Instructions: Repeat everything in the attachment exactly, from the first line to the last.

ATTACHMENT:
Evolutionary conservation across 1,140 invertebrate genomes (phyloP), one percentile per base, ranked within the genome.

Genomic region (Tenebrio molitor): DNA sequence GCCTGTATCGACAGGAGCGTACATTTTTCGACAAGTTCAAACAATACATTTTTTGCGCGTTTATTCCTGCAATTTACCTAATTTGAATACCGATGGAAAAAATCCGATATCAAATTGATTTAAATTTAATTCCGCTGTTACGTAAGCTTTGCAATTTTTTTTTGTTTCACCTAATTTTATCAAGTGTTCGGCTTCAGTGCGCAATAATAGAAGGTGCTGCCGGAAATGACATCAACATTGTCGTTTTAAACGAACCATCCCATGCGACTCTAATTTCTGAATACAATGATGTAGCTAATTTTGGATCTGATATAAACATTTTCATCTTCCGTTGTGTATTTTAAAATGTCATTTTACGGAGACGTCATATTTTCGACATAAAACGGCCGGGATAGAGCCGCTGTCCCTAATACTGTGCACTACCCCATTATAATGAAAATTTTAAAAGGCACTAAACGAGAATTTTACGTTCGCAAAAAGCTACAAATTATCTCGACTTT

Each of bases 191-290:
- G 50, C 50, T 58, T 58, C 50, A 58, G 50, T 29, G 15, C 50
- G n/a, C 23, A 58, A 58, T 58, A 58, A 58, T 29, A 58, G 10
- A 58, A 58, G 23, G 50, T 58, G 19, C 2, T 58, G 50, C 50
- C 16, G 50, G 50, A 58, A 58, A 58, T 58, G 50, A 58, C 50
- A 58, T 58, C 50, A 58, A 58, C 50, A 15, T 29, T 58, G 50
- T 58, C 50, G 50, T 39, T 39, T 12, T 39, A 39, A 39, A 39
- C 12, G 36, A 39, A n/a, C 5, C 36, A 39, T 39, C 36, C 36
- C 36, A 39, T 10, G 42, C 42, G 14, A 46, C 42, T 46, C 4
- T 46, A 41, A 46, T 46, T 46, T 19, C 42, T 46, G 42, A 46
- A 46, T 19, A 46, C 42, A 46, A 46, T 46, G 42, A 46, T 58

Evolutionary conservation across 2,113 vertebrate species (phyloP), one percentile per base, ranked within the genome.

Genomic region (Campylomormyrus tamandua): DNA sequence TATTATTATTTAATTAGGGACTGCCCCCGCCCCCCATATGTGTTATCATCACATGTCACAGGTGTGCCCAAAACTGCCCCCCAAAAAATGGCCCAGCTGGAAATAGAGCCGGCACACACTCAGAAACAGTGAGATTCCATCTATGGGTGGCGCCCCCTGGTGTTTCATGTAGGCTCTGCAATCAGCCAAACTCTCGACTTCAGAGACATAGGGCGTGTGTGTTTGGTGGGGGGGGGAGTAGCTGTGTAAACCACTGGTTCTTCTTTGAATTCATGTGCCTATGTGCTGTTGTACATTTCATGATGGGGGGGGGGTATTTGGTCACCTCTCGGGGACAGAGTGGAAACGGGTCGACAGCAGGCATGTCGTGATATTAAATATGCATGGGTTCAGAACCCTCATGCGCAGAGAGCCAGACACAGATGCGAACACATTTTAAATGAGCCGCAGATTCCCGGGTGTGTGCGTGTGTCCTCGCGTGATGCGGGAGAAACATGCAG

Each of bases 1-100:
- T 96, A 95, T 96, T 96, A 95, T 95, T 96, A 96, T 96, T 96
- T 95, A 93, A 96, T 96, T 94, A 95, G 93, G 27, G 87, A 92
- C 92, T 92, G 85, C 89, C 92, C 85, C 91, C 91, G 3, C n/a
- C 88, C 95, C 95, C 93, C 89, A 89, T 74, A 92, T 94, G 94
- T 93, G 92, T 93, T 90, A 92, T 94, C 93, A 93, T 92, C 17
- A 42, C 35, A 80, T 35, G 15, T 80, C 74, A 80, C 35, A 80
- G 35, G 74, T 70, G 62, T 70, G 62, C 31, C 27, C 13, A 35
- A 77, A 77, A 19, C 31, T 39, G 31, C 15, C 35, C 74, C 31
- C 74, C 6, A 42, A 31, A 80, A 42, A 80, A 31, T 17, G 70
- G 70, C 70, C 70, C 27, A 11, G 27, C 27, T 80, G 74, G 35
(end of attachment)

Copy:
Evolutionary conservation across 1,140 invertebrate genomes (phyloP), one percentile per base, ranked within the genome.

Genomic region (Tenebrio molitor): DNA sequence GCCTGTATCGACAGGAGCGTACATTTTTCGACAAGTTCAAACAATACATTTTTTGCGCGTTTATTCCTGCAATTTACCTAATTTGAATACCGATGGAAAAAATCCGATATCAAATTGATTTAAATTTAATTCCGCTGTTACGTAAGCTTTGCAATTTTTTTTTGTTTCACCTAATTTTATCAAGTGTTCGGCTTCAGTGCGCAATAATAGAAGGTGCTGCCGGAAATGACATCAACATTGTCGTTTTAAACGAACCATCCCATGCGACTCTAATTTCTGAATACAATGATGTAGCTAATTTTGGATCTGATATAAACATTTTCATCTTCCGTTGTGTATTTTAAAATGTCATTTTACGGAGACGTCATATTTTCGACATAAAACGGCCGGGATAGAGCCGCTGTCCCTAATACTGTGCACTACCCCATTATAATGAAAATTTTAAAAGGCACTAAACGAGAATTTTACGTTCGCAAAAAGCTACAAATTATCTCGACTTT

Each of bases 191-290:
- G 50, C 50, T 58, T 58, C 50, A 58, G 50, T 29, G 15, C 50
- G n/a, C 23, A 58, A 58, T 58, A 58, A 58, T 29, A 58, G 10
- A 58, A 58, G 23, G 50, T 58, G 19, C 2, T 58, G 50, C 50
- C 16, G 50, G 50, A 58, A 58, A 58, T 58, G 50, A 58, C 50
- A 58, T 58, C 50, A 58, A 58, C 50, A 15, T 29, T 58, G 50
- T 58, C 50, G 50, T 39, T 39, T 12, T 39, A 39, A 39, A 39
- C 12, G 36, A 39, A n/a, C 5, C 36, A 39, T 39, C 36, C 36
- C 36, A 39, T 10, G 42, C 42, G 14, A 46, C 42, T 46, C 4
- T 46, A 41, A 46, T 46, T 46, T 19, C 42, T 46, G 42, A 46
- A 46, T 19, A 46, C 42, A 46, A 46, T 46, G 42, A 46, T 58

Evolutionary conservation across 2,113 vertebrate species (phyloP), one percentile per base, ranked within the genome.

Genomic region (Campylomormyrus tamandua): DNA sequence TATTATTATTTAATTAGGGACTGCCCCCGCCCCCCATATGTGTTATCATCACATGTCACAGGTGTGCCCAAAACTGCCCCCCAAAAAATGGCCCAGCTGGAAATAGAGCCGGCACACACTCAGAAACAGTGAGATTCCATCTATGGGTGGCGCCCCCTGGTGTTTCATGTAGGCTCTGCAATCAGCCAAACTCTCGACTTCAGAGACATAGGGCGTGTGTGTTTGGTGGGGGGGGGAGTAGCTGTGTAAACCACTGGTTCTTCTTTGAATTCATGTGCCTATGTGCTGTTGTACATTTCATGATGGGGGGGGGGTATTTGGTCACCTCTCGGGGACAGAGTGGAAACGGGTCGACAGCAGGCATGTCGTGATATTAAATATGCATGGGTTCAGAACCCTCATGCGCAGAGAGCCAGACACAGATGCGAACACATTTTAAATGAGCCGCAGATTCCCGGGTGTGTGCGTGTGTCCTCGCGTGATGCGGGAGAAACATGCAG

Each of bases 1-100:
- T 96, A 95, T 96, T 96, A 95, T 95, T 96, A 96, T 96, T 96
- T 95, A 93, A 96, T 96, T 94, A 95, G 93, G 27, G 87, A 92
- C 92, T 92, G 85, C 89, C 92, C 85, C 91, C 91, G 3, C n/a
- C 88, C 95, C 95, C 93, C 89, A 89, T 74, A 92, T 94, G 94
- T 93, G 92, T 93, T 90, A 92, T 94, C 93, A 93, T 92, C 17
- A 42, C 35, A 80, T 35, G 15, T 80, C 74, A 80, C 35, A 80
- G 35, G 74, T 70, G 62, T 70, G 62, C 31, C 27, C 13, A 35
- A 77, A 77, A 19, C 31, T 39, G 31, C 15, C 35, C 74, C 31
- C 74, C 6, A 42, A 31, A 80, A 42, A 80, A 31, T 17, G 70
- G 70, C 70, C 70, C 27, A 11, G 27, C 27, T 80, G 74, G 35